|Blake Comeau has added a new dimension to the Islanders’ offense.
Watch Blake Comeau highlights
Perfect opportunity. Perfect timing.
Comeau, mired in a season-long slump while playing for the Bridgeport Sound Tigers, the Islanders’ AHL affiliate, said he was certainly surprised to hear he of all people was getting called up to the big club on Dec. 17, 2007.
But since he made his season debut only two days later against Buffalo, Comeau has added a new dimension to the Islanders’ offense. A solid two-way forward, the Saskatchewan native who turns 22 on Feb. 18 has thrived with four goals and four assists, earning more and more minutes nearly every time out.
Comeau, who had just three goals and six assists in 25 AHL games, began playing with Tim Jackman and Andy Hilbert on the fourth line, but as of late was seen with veterans Mike Sillinger (since injured) and Trent Hunter. His ice time is at nearly 11 minutes per game and rising.
“He wasn’t really tearing it up in the American Hockey League, but we saw the potential in him,” Islanders coach Ted Nolan said. “We saw a lot of upside, and the first couple of games I’m quite sure he wasn’t playing with that much comfort, but the last (three weeks) he’s been doing some things we thought he could.”
Comeau admits he has found the confidence now that eluded him in Bridgeport for those 25 games, but he still can’t help but wonder why the big club would summon someone who was far from proficient in the American Hockey League?
Sometimes, Nolan answered, players just play better when they skate with NHL-level talent instead of the kind you’ll find in the AHL.
“I think there are a lot of guys like that, but unfortunately a lot of guys don’t get the opportunity,” Nolan said. “Blake is one of those fortunate ones that got the opportunity and he’s taking full advantage of it.”
Comeau, who played three games with the Islanders last season, said Nolan’s confidence in him was what he needed to hear.
Again, perfect timing.
“When I got called up, the first day Teddy pulled me aside and said; ‘I know things aren’t going the way you want them to in Bridgeport, but I want you to come up here and give you a little taste, so just work hard, play physical, and take care of the defensive end,’ ” Comeau said. “I think that helped me out a lot to know that Teddy had confidence in me to get me up here and give me an opportunity.”
It’s funny to hear Comeau talk about confidence. That was hardly an issue for him prior to turning pro.
Comeau, as Canadian hockey fans will remember, had tremendous success as an amateur, winning a Memorial Cup with Kelowna of the WHL in 2004, and World Juniors gold as an alternate captain for Team Canada in 2006.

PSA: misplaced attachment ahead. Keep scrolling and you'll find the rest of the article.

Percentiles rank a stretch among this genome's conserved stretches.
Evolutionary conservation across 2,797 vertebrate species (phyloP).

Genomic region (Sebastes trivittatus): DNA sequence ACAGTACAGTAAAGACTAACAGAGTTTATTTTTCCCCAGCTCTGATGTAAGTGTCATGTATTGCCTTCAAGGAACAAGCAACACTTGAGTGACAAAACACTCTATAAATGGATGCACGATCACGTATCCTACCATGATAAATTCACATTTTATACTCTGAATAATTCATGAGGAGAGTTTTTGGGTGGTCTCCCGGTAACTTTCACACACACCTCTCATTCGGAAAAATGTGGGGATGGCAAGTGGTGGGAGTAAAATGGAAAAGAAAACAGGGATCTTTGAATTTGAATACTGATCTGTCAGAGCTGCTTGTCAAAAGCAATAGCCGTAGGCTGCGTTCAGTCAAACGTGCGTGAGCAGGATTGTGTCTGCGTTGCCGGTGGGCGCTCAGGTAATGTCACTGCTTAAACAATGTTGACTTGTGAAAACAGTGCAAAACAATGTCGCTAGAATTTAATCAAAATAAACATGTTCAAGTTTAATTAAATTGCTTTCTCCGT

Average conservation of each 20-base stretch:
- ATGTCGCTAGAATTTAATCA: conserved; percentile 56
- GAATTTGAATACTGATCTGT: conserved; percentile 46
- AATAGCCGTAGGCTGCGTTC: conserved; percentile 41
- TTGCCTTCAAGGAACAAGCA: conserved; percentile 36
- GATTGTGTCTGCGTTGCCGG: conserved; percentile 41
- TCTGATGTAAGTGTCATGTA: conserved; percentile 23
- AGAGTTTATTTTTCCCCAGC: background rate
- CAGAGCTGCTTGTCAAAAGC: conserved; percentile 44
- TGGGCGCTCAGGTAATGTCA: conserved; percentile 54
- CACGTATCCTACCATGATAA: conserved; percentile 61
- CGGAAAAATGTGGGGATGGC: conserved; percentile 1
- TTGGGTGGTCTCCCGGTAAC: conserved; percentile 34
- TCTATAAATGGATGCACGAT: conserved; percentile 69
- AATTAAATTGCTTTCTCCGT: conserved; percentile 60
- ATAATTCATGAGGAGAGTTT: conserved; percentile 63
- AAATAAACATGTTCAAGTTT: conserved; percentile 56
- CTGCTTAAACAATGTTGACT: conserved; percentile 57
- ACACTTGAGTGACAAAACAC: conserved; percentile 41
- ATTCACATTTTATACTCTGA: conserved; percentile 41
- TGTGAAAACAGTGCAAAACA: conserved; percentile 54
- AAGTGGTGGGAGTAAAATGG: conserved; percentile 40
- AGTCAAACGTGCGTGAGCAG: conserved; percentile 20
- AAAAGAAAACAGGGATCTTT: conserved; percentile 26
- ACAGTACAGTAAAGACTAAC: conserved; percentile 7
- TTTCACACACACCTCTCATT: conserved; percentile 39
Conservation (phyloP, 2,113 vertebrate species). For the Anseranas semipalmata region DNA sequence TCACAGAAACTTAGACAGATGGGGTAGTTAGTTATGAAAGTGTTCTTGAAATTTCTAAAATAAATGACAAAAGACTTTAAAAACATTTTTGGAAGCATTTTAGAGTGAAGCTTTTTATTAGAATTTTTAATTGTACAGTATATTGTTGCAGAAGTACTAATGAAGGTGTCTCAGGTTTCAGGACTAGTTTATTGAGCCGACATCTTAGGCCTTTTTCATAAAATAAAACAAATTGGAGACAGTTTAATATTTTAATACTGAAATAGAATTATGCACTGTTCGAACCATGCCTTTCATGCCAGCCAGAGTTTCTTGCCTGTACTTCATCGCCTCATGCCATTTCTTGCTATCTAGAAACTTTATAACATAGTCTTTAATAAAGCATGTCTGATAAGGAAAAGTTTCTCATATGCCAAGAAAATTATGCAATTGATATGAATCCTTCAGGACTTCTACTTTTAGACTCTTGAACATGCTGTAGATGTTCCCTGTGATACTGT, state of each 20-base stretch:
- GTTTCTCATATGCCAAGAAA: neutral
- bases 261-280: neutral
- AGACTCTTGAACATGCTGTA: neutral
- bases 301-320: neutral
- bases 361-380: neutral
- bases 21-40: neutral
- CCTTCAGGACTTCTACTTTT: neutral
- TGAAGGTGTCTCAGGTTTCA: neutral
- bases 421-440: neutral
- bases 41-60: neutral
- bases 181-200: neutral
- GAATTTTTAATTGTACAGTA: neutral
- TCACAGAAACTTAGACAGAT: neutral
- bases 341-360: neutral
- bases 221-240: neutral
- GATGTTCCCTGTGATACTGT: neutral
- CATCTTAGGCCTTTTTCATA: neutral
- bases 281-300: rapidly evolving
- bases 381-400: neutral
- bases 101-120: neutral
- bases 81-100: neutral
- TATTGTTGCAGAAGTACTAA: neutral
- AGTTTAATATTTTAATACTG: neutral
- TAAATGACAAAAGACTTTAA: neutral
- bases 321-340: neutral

He led the Canadians with seven points during those World Junior Championships in Vancouver. It was his only WJC because Comeau signed a three-year entry level contract with the Islanders a few months later.
“Any time you can play in those high pressure games it helps with the experience aspect of the game and it teaches you to be poised and just relaxed in those big games. This year that’s helping me out,” Comeau said. “I remember last year when I came up I was pretty nervous and trying to make sure I didn’t screw up. That was what was in the back of my mind. When I came up this year it wasn’t a fact of if I’m going to score, just come in and make an impact.”
Comeau knew his opportunity with the Islanders last season was fleeting. Unless he lit the NHL on fire – he managed only one shot on goal while playing a total of 28 minutes over three games – he would be gone before he could settle into a hotel room.
But the few days he spent as an Islander last season served him well when he got the call in December. Getting over the pinch-me-I’m-here experience was one less hurdle he had to clear.
|Comeau has done his part by impressing his teammates.|
“Oh, big time, yeah,” Comeau said. “To come this year and know the majority of the guys from last year makes it a lot easier. To come in the room, talk with the guys, joke around with the guys, oh yeah. They’ve all made me feel welcome right from the start, which translates on the ice, no doubt.”
Comeau has done his part by impressing his teammates, including veteran captain Bill Guerin, who wasn’t around last season when Comeau got his first taste.
“He’s an NHL player,” Guerin said, offering a compliment that should undoubtedly make Comeau’s confidence soar even higher than it currently is. “His skill level is one thing, but there are a lot of guys with good skill out there who end up not making it. You can just tell he belongs. He’s going to be a good player for a long time. He’s a rookie, but he has patience all over the ice. He’s just a smart player.”
“He looks like he belongs here. He’s taken his game to another level,” added Jackman. “He’s got the talent and the skill to be on a top line. The way he controls the play and handles the puck, he could be on the power play.”
It’s not all rosy.
As expected, there are areas of Comeau’s game that need a lot of work, such as his patience with the puck. Nolan praised it, but added that he would like to see Comeau move the biscuit a bit quicker.
“Sometimes that patience looks lethargic,” Nolan said.
In terms of nit-picking, though, that’s about as much as you’ll hear publicly from the Islanders about their new golden boy.
He’s not perfect, but he’s just what this team needs.
“He’s a bright spot for this organization,” Nolan said, “a young prospect with a lot of ability.”
Contact Dan Rosen at firstname.lastname@example.org.